The oldest school building in Bangor is 100 years old, and the newest one is 45. They’re all in need of upgrades.
Over the next 10 years, Bangor’s public schools could be in for a $110 million makeover. After a decade, the school department might have decided to consolidate some schools and shut others down, affecting where future generations of Bangor students attend school.
A study of the school department’s facilities conducted by a Biddeford architectural firm earlier this year recommends two options for reconfiguring the city’s 10 school buildings as the buildings age and enrollment is projected to drop. Another option outlines the repairs and upgrades needed to keep the current buildings — seven elementary schools, two middle schools and one high school — functional.
“This is very much a baseline study,” Superintendent Betsy Webb said. Ultimately, the school department could adopt one of the recommendations made by the architectural firm Oak Point Associates, or it could come up with another, she said.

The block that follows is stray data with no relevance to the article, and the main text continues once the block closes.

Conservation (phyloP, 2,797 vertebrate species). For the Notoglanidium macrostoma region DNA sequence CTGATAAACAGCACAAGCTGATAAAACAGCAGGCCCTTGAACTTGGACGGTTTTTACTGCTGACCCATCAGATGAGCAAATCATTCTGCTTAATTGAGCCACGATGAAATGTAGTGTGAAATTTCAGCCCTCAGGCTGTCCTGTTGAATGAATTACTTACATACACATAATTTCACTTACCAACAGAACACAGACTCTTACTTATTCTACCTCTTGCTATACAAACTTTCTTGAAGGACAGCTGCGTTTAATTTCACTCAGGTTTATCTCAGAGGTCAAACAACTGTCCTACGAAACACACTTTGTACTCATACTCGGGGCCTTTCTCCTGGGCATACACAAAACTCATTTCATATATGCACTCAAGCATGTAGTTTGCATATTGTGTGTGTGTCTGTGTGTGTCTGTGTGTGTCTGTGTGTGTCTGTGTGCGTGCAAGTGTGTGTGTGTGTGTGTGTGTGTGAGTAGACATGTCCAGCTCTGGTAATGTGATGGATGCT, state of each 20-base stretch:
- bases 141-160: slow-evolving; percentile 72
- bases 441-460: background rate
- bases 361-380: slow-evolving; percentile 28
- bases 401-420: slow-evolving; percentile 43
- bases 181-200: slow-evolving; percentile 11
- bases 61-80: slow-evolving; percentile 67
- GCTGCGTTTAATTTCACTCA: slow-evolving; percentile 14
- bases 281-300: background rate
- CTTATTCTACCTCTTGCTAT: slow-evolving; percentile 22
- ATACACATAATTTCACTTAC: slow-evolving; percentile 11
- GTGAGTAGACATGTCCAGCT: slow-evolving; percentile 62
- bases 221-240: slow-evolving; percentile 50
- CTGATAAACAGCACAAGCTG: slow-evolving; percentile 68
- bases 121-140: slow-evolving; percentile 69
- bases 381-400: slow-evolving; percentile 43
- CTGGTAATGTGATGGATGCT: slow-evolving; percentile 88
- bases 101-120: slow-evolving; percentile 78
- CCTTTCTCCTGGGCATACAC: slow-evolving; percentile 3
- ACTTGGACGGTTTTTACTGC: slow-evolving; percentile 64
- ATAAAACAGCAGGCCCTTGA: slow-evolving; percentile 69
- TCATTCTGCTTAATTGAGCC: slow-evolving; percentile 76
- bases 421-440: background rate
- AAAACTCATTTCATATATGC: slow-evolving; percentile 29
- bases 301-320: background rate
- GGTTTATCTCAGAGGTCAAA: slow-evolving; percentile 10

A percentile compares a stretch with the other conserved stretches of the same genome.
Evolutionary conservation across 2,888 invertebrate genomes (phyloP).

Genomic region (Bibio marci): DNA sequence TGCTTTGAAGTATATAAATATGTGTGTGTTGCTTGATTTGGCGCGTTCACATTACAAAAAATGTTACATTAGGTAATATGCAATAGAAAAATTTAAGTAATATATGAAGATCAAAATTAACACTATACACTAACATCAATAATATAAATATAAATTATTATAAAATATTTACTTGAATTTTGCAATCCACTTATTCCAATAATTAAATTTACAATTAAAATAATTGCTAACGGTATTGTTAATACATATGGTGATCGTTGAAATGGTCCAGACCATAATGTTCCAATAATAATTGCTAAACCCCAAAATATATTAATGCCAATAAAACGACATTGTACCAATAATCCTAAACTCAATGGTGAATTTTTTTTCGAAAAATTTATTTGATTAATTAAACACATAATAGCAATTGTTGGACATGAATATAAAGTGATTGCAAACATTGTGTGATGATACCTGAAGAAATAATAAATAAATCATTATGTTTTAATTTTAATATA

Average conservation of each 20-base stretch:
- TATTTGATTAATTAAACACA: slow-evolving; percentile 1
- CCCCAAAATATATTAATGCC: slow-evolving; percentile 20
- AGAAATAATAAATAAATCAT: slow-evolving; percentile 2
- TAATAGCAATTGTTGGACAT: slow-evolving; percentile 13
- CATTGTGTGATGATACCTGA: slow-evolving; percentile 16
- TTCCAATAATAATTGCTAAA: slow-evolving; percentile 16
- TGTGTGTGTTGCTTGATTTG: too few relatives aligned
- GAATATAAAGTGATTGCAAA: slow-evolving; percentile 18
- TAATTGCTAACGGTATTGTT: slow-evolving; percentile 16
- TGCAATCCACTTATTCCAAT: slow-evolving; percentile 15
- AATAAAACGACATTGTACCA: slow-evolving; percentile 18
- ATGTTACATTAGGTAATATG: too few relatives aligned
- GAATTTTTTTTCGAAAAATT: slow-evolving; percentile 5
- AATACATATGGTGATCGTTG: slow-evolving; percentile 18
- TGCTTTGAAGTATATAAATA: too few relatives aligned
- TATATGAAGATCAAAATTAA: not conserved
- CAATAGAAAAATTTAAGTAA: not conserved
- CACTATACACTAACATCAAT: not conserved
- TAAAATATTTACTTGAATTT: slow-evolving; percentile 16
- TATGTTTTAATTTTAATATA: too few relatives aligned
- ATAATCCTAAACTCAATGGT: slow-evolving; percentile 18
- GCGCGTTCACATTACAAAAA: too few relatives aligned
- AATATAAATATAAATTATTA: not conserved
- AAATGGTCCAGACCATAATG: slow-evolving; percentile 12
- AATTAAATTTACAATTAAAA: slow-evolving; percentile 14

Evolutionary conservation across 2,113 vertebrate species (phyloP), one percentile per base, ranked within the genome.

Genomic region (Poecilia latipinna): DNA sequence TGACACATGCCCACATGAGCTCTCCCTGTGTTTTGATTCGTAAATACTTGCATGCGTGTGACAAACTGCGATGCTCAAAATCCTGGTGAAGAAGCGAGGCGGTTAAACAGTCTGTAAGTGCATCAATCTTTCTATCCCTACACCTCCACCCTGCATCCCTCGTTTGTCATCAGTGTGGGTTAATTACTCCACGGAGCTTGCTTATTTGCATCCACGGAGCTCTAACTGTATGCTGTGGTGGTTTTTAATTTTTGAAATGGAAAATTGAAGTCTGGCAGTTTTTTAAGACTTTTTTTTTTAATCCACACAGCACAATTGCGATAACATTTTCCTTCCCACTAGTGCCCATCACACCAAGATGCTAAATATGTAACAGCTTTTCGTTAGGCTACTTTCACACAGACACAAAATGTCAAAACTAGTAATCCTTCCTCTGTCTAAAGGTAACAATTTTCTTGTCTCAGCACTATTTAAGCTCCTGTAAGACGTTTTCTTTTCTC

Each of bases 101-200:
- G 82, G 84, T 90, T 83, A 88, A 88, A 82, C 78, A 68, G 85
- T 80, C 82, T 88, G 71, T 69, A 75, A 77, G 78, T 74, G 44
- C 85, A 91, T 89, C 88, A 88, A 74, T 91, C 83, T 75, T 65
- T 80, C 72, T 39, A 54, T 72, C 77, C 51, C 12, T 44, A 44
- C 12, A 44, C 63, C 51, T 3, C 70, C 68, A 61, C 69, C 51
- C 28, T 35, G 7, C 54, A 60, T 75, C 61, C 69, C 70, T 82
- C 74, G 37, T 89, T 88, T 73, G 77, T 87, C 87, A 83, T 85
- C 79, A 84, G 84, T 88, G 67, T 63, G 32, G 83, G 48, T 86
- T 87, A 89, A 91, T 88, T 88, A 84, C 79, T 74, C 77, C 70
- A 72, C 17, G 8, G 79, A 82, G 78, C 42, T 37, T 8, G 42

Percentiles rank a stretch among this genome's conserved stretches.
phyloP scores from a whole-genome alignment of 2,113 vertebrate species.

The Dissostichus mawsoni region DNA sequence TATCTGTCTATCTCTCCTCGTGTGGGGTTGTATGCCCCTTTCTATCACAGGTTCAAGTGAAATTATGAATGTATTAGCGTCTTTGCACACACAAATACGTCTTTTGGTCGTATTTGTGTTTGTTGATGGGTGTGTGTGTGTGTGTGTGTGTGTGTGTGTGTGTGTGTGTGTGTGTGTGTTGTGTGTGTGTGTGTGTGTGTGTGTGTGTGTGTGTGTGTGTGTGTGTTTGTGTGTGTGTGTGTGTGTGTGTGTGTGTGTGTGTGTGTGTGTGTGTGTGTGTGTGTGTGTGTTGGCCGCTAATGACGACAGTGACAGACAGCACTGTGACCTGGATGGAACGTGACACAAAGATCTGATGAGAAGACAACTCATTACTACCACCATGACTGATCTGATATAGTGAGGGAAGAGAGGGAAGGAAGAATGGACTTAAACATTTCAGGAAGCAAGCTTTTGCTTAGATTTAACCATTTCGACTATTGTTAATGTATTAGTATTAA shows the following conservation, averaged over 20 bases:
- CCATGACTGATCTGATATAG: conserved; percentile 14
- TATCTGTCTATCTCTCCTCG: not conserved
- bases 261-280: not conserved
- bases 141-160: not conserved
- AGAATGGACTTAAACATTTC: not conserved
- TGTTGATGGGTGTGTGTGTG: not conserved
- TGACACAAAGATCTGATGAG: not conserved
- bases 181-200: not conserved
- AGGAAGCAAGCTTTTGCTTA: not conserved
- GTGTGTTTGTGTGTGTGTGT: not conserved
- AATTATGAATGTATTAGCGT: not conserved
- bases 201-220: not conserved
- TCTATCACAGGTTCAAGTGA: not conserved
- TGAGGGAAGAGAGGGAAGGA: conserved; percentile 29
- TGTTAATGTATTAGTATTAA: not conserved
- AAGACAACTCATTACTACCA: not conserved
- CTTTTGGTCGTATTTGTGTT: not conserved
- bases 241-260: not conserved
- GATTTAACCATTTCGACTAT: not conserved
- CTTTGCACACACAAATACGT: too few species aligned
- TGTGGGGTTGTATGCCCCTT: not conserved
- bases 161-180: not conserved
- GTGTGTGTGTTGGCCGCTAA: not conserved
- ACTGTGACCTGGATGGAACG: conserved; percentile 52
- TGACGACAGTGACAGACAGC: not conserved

The cheapest option accounts only for recommended repairs and updates to the existing buildings, and the price tag would be $81 million, according to Oak Point.
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“Even if you don’t do anything new to your schools you have to invest $81 million over the years to keep what you have,” Webb said.
A variation on that option would be to repair and upgrade nine of the city’s schools and entirely rebuild Downeast School, which began its life as a community center in the Capehart neighborhood in 1959 and today serves 293 students in prekindergarten through grade three. Rebuilding Downeast would raise the price tag to $90 million.